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This question already has an answer here:

Let $(V, \| \cdot \|)$ be a normed space and suppose that $(x_n)_{n\in\mathbb{N}} \subset V$ has the property $\sum_{n=1}^{\infty} |\phi(x_n)|<\infty$ for each $\phi \in V^*$. Prove that

$$ \sup_{\|\phi \| \leq 1} \sum_{n=1}^{\infty} |\phi (x_n) | < \infty. $$

I know that I'm supposed to show what work I have done. But I couldn't get started on this exercise. So it would be helpful if it could be pointed out where to start.

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marked as duplicate by Daniel Fischer functional-analysis Apr 15 '17 at 18:02

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The property $\sum_{n = 1}^\infty |\varphi(x_n)| < \infty$ tells us that for every $\varphi \in V^*$ the sequence $(\varphi(x_n))_{n \in \mathbb N} \in \ell^1(\mathbb N)$. Hence, we can define an operator $\Phi \colon V^* \to \ell^1$ by setting $$ \Phi(\varphi) := (\varphi(x_n))_{\mathbb{N}}. $$ For all $N \in \mathbb N$ we can furthermore define a sequence of Operators $$ \Phi_N(\varphi) = (\phi(x_1),\dots,\phi(x_N),0,\dots) \in \ell^1(\mathbb N). $$ Each of the $\Phi_N$ is continuous since $$\sum_{k = 1}^N |\varphi(x_k)| = \|\Phi_N(\varphi)\|_1 \leq \|\varphi\| \sum_{k = 1}^N |x_k|.$$ Furthermore, we have that $$ \lim_{N \to \infty} \Phi_N(\varphi) = \Phi(\varphi) $$ for all $\varphi \in V^*$. Now you can apply Banach-Steinhaus: $\Phi$ is bounded and thus $$ \sup_{\varphi \in V^*_1} \sum_{k = 1}^\infty |\varphi(x_k)| =\sup_{\varphi \in V^*_1} \| \Phi(\varphi)\|_1 = \|\Phi\| < \infty. $$

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Since $V$ is a normed vector space, $V^*=B(X \rightarrow \mathbb{R})$ is a Banach Space, hence one may apply the uniform boundedness principle to any family of continous linear operators in $B(V^* \rightarrow \mathbb{R})=(V^{*})^{*}$ (since $\mathbb{R}$ is a complete normed vector space). Consider the family $\mathcal{F}=\{T_n^{\epsilon}:n\in \mathbb{N},\epsilon\in \{-1,1\}^n$}, defined by $T_n^{\epsilon}(\phi) = \sum_{k=1}^n \phi(\epsilon_k x_k$). You may check by the triangle inequality that these linear functionals are continuous. Notice that $|T_n^{\epsilon}(\phi)|\leq \sum_{k=1}^\infty |\phi(x_k)| < \infty$. So for any $\textit{fixed}$ $\phi$, $|T_n^{\epsilon}(\phi)|$ is bounded by a constant $M_{\phi} = \sum_{k=1}^\infty |\phi(x_k)|$. This tells us that the family $\mathcal{F}$ is pointwise bounded, so by the uniform boundedness principle it is uniformly bounded by some constant $M$. Now fix $\phi$ with $||\phi||\leq 1$, and choose $\epsilon_i \in \{-1,1\}$ adequately so that $\phi(\epsilon_i x_i)=|\phi(x_i)|$. The fact that $|T_n^{\epsilon}(\phi)|\leq M ||\phi||$ then tells us that $\sum_{k=1}^n |\phi(x_k)| \leq M ||\phi|| \leq M$, and by letting $n \rightarrow \infty$ we get $\sum_{k=1}^\infty |\phi(x_k)| \leq M ||\phi|| \leq M$. Hence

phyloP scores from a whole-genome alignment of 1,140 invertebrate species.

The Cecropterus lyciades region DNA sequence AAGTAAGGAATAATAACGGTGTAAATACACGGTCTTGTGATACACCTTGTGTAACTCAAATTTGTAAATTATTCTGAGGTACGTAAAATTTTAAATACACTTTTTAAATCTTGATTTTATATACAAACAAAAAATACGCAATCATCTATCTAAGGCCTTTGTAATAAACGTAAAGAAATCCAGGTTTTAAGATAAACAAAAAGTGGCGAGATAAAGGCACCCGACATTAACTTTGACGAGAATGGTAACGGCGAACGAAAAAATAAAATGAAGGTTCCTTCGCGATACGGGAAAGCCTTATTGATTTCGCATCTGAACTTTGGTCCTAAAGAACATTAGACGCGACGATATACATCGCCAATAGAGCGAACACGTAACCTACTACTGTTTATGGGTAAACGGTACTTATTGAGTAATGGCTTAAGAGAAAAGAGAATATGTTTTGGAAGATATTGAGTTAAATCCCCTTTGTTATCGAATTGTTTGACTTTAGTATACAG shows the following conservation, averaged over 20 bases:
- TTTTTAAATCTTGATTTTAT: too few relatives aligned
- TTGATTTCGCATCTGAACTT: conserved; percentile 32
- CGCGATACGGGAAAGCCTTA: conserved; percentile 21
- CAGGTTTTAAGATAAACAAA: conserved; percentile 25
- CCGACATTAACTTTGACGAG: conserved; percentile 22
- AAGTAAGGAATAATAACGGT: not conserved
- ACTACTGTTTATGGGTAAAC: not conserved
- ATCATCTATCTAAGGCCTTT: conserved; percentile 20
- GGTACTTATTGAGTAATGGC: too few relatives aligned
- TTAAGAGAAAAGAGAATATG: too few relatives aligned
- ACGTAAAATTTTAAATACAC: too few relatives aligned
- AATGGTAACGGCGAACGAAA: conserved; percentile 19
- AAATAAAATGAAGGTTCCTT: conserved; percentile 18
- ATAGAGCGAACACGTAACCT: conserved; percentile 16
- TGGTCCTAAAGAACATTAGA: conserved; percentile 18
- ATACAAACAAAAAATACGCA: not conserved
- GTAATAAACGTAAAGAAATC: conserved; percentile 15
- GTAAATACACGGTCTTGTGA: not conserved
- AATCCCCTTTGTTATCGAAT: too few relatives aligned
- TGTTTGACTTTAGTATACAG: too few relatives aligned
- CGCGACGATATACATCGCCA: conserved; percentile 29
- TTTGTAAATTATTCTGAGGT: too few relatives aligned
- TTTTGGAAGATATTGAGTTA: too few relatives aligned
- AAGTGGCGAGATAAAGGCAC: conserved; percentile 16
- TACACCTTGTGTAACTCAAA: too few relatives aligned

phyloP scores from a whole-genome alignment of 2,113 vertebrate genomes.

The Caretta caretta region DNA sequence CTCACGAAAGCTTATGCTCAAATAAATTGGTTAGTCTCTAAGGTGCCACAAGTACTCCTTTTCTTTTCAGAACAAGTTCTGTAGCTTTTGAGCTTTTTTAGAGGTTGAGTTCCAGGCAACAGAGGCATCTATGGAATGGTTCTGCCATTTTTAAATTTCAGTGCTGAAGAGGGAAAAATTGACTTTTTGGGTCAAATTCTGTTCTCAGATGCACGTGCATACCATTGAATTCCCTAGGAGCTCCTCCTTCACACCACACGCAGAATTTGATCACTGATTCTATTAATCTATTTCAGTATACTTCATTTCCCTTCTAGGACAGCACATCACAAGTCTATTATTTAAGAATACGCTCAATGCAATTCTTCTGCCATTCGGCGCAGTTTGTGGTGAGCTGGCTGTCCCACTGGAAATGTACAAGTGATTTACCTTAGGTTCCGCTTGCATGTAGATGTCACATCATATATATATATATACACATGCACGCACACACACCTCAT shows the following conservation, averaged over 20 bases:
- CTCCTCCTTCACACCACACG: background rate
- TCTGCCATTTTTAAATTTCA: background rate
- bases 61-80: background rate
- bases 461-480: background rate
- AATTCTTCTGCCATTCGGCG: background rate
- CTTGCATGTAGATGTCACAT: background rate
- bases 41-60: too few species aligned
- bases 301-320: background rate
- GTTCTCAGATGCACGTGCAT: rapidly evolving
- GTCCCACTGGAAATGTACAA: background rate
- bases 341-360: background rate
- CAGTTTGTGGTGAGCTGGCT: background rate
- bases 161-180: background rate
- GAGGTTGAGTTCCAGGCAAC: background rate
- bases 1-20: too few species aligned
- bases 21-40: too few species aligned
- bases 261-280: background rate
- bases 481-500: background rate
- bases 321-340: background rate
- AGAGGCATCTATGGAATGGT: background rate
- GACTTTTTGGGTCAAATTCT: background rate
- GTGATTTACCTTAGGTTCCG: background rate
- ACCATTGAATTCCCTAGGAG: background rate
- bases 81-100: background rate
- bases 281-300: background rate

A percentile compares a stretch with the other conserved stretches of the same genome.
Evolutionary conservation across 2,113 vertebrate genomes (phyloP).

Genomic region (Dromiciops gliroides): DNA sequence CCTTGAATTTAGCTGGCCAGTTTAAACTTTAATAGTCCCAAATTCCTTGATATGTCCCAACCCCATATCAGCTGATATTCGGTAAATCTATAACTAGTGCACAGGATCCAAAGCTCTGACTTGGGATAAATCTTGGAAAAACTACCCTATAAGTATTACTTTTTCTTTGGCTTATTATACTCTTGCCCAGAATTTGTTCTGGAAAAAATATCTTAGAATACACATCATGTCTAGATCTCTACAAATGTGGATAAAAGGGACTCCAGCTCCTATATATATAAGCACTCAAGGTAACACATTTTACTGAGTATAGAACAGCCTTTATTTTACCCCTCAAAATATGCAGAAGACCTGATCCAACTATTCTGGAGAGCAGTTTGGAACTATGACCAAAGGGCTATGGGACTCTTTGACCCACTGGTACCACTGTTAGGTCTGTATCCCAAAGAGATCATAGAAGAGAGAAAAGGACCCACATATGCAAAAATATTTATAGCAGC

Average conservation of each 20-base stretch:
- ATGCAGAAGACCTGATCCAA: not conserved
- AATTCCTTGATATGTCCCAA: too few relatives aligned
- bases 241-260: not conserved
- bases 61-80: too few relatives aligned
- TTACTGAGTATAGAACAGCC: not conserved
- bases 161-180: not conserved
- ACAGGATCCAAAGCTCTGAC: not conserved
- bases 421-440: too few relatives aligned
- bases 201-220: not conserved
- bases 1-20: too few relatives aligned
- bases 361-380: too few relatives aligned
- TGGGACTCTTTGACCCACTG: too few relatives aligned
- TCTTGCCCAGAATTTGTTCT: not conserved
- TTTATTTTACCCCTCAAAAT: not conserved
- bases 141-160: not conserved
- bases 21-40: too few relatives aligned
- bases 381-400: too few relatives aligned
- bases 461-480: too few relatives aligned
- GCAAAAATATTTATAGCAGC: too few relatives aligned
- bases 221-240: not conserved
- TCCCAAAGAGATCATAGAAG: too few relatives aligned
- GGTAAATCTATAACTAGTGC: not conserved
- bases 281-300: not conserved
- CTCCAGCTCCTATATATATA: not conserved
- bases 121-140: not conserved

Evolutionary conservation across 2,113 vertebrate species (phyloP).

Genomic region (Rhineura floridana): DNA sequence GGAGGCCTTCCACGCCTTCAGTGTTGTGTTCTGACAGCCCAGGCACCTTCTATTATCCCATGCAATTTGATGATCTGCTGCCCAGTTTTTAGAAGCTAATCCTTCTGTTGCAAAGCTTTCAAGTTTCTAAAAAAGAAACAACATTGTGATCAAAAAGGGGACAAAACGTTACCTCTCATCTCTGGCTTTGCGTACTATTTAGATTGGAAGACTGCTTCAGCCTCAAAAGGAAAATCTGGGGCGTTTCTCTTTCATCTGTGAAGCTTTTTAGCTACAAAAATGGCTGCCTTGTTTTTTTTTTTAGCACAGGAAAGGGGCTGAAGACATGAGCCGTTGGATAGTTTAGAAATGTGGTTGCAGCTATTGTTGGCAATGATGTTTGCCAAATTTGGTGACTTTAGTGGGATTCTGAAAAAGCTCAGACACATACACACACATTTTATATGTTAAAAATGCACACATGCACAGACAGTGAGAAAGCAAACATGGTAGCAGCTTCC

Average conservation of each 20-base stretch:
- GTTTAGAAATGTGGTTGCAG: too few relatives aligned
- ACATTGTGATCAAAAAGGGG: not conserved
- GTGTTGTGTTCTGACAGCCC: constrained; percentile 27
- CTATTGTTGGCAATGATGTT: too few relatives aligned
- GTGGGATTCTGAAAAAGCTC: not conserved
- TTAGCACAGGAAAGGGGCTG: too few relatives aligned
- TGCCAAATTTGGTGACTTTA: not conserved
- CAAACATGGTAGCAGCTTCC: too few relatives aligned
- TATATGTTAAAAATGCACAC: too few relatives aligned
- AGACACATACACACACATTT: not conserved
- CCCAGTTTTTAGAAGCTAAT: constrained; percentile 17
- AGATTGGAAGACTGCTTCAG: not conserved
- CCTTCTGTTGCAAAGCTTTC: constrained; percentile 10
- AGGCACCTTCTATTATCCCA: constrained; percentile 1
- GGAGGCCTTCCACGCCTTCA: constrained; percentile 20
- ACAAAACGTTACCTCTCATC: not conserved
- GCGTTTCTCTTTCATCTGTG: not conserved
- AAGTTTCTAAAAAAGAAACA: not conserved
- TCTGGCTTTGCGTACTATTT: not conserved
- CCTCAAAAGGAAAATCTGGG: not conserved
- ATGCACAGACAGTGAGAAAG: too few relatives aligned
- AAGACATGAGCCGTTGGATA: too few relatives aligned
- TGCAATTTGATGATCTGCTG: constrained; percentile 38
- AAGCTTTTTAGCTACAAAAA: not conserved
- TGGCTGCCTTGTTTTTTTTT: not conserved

$$ \sup_{||\phi||\leq 1} \sum_{k=1}^\infty |\phi(x_k)| \leq M $$

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    $\begingroup$ Interesting approach. It should also work for complex vector spaces. To this end, I think one has to chose $\epsilon \in \mathbb T^n$ and not in $\{-1,1\}^n$, i.e. you "chose $\epsilon_i \in \mathbb T$ adequately so that $\phi(\epsilon_i x_i) = |\phi(x_i)|$". $\endgroup$ – el_tenedor Apr 11 '17 at 20:47
  • $\begingroup$ That's right, the same argument follows through in the complex case if you replace $\{-1,1\}$ by $\mathbb{T}$. $\endgroup$ – SMJK Apr 11 '17 at 23:04

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